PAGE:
How Opioid Pain Reliever Drugs Changed the Drug Addiction Scene

Paramedics inside ambulance car with a patient.

When we work to address the current drug addiction epidemic that has swept our country, we must accept a universal truth. The truth is that the mass introduction of opioid pharmaceuticals (and other addictive pharmaceuticals, for that matter) onto the drug scene has changed how drugs are accessed and misused. In fact, the heavy proliferation of addictive medicines which began in the late 1990s served to alter the face of the addiction scene forever.

For example, for decades the way that addicts obtained drugs was by going out on the streets and finding a dealer to buy drugs from. That is why such substances are called “street drugs.” But all of that has changed since pharmaceutical manufacturers and distributors began to push addictive medications and since doctors started to prescribe them. Now we have an entire selection of legal drugs which are just as addictive, dangerous, and life-threatening as the illegal ones are. Our problem doubled almost overnight, splitting into areas of illegal and legal drug addiction crises which we must now address.

A New Problem to Tackle

The new problem to tackle is that drug users are finding more creative ways to get a hold of mind-altering drugs. Because tens of millions of Americans are taking potentially addictive prescription drugs every day, millions of addicts know that households everywhere likely have some mind-altering prescription drug tucked away in a medicine cabinet somewhere.

A Hand is knocking on the doctors office door.

When the pharmaceutical opioid epidemic took off in the late-1990s and early-2000s, patient-addicts would “doctor shop,” meaning they would go to multiple doctors and pharmacies to fill several prescriptions, all under the guise of being a legitimate pain patient who needed the meds for pain.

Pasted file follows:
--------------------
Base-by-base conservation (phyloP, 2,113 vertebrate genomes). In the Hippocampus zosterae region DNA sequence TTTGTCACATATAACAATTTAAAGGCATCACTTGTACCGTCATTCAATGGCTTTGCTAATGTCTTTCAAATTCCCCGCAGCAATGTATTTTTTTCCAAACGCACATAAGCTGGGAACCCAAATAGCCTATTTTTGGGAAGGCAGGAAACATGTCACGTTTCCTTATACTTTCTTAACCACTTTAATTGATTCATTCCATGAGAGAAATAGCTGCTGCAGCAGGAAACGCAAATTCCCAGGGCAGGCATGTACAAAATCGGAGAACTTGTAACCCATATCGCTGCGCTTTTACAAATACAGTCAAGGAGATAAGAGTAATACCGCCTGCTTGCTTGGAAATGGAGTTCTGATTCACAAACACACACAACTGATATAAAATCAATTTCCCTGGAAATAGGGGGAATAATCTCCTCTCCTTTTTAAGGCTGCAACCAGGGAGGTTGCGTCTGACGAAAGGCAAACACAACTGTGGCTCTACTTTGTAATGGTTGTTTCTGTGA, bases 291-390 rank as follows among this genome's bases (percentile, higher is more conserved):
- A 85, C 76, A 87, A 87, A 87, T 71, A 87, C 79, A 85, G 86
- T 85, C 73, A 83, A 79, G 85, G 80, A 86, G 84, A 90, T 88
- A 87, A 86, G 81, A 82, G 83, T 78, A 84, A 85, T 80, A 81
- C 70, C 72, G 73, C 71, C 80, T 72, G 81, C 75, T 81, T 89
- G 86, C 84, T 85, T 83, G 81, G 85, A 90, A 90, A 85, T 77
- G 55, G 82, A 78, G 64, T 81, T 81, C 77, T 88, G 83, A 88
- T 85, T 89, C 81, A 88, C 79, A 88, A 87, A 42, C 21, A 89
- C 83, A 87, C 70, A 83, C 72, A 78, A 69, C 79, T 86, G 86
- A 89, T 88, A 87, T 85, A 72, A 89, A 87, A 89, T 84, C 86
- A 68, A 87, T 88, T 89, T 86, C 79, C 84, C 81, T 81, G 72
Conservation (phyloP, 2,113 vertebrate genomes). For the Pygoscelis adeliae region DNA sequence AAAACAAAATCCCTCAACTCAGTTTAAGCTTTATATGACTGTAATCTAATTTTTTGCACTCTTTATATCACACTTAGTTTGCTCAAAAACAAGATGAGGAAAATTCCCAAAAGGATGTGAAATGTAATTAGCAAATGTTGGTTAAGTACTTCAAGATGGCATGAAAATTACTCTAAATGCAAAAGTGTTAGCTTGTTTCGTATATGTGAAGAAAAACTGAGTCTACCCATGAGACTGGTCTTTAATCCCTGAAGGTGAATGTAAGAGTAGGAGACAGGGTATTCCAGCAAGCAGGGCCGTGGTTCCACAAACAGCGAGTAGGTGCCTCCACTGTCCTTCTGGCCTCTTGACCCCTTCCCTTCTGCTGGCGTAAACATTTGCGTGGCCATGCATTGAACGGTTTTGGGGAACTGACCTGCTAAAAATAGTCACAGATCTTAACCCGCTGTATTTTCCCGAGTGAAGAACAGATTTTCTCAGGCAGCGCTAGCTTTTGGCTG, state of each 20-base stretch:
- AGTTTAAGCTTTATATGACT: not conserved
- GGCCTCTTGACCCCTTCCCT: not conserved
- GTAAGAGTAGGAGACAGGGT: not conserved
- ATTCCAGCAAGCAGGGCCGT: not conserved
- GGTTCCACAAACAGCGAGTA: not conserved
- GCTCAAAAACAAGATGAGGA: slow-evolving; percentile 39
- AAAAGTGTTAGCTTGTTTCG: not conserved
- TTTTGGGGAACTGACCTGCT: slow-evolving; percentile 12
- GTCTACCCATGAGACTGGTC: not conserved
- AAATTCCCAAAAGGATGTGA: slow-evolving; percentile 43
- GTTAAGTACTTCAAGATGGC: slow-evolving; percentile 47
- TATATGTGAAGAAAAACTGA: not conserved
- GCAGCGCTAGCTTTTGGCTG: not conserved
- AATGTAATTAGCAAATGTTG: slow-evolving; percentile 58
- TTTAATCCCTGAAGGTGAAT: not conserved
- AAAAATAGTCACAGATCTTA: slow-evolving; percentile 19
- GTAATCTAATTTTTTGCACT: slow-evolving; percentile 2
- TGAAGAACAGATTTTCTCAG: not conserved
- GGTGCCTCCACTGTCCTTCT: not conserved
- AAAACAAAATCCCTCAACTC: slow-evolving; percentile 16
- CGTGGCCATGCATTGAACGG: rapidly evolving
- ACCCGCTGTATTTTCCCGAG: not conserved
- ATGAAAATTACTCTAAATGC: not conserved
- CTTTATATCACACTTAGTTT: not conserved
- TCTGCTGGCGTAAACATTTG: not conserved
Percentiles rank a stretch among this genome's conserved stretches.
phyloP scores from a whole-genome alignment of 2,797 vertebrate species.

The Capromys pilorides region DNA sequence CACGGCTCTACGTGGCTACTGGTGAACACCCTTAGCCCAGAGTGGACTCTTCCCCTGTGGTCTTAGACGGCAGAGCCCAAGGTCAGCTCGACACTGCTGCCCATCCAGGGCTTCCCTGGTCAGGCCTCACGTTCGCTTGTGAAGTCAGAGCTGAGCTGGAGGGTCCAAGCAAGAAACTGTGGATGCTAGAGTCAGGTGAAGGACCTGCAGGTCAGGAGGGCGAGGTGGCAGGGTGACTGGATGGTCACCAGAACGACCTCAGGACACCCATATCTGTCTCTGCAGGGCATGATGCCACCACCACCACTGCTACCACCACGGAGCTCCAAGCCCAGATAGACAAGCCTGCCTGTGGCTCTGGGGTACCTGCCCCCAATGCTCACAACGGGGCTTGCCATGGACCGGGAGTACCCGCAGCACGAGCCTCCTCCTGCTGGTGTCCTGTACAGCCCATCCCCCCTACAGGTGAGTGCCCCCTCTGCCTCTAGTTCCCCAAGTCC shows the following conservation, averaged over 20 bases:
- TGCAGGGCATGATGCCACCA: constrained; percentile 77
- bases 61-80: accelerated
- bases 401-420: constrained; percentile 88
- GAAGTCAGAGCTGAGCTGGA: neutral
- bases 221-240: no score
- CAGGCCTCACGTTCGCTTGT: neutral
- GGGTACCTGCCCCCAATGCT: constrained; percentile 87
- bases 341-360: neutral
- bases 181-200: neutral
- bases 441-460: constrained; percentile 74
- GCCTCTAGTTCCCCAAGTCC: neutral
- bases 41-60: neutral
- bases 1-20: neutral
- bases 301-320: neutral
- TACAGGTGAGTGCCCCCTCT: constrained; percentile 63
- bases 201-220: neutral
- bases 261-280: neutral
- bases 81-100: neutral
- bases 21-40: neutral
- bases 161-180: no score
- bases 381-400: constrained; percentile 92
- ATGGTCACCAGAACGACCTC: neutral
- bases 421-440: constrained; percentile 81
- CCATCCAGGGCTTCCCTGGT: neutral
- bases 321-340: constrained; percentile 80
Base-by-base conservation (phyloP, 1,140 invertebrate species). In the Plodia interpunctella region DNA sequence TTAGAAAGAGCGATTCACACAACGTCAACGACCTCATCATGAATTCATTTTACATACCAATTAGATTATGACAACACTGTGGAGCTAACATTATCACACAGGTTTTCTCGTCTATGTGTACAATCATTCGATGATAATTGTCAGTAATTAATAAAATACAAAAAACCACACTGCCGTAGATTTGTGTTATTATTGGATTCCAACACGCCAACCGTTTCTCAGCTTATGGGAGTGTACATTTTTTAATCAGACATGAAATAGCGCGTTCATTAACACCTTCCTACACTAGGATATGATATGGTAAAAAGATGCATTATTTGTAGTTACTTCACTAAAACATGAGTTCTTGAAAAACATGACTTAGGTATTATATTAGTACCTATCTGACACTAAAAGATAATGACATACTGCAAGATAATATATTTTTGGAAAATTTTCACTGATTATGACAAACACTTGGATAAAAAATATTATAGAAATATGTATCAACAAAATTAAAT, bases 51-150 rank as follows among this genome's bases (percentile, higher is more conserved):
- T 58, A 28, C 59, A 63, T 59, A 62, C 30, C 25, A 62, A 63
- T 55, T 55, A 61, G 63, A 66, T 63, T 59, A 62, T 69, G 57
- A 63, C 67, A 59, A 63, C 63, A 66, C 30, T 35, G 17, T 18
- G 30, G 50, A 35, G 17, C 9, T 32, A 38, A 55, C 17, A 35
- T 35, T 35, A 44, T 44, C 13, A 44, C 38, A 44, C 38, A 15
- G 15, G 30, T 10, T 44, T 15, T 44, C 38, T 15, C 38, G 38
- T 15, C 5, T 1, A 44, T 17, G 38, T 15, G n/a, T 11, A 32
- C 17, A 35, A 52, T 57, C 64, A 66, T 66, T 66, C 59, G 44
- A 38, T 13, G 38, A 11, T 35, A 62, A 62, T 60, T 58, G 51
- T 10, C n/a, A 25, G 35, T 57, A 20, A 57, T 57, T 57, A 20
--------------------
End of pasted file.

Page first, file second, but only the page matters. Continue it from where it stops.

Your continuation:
But the implementation of Prescription Drug Monitoring Programs cracked down on that problem. A PDMP is an advanced patient database that each state uses to track which patients receive what meds and at what locations.

In more recent years, as doctor shopping has become more difficult for addicts to get away with, pill addicts have turned to family members, loved ones, friends, co-workers, and neighbors—anyone who might have pills on hand. While this has been a trend for some time, a recent University of Michigan study published in the JAMA Network and discussed in U.S. News was the first research project that sought to uncover statistics and data on just how widespread this phenomenon is.

The Statistics

While it is impossible to determine how many people who have prescriptions for opioids are then robbed or manipulated out of those opioids by an addicted family member, we can get at this problem from another angle. We can use patient records from PDMP programs and insurance policies to determine how many individuals have legitimate prescriptions for painkillers who also have a family member who, at some point, attempted to doctor shop for opioids.

Do you see what this is getting at? With medical record keeping, PDMPs, and data assessment, we can determine if any patient has a family member who once doctor shopped. We can narrow this down further and examine accurately the current patients in the U.S. who have a legitimate prescription for opioid pain relievers, and we can determine how many of them have family members who engaged in unethical efforts to get hold of opioids at some point.